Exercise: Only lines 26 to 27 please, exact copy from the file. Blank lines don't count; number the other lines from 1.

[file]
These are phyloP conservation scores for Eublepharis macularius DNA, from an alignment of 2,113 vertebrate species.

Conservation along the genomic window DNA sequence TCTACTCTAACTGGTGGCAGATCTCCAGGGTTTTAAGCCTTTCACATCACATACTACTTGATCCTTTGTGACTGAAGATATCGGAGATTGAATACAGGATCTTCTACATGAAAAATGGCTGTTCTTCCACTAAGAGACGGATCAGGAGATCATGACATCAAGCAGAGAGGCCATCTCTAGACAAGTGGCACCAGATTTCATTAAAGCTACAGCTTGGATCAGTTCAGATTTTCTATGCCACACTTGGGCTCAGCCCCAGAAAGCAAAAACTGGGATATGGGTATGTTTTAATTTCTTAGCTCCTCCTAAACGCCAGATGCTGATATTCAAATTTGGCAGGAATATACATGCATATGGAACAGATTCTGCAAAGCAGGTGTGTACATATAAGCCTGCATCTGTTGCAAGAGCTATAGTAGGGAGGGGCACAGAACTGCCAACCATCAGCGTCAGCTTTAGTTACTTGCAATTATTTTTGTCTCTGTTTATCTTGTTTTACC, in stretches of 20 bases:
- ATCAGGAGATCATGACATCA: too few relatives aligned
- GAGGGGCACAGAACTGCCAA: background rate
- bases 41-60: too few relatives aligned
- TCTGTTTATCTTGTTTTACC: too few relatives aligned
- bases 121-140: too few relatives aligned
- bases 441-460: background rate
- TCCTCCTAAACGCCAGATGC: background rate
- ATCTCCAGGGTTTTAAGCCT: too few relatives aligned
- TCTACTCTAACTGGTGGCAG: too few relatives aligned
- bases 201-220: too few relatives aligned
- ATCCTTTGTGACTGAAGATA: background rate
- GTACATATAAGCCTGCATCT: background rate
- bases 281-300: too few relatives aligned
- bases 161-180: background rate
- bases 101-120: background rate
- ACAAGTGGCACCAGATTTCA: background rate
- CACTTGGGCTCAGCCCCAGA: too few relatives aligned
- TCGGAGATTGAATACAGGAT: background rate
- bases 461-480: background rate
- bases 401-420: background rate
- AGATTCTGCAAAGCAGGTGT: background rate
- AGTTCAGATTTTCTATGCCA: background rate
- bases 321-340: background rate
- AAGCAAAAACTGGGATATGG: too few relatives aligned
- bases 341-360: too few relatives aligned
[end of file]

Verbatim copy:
- AAGCAAAAACTGGGATATGG: too few relatives aligned
- bases 341-360: too few relatives aligned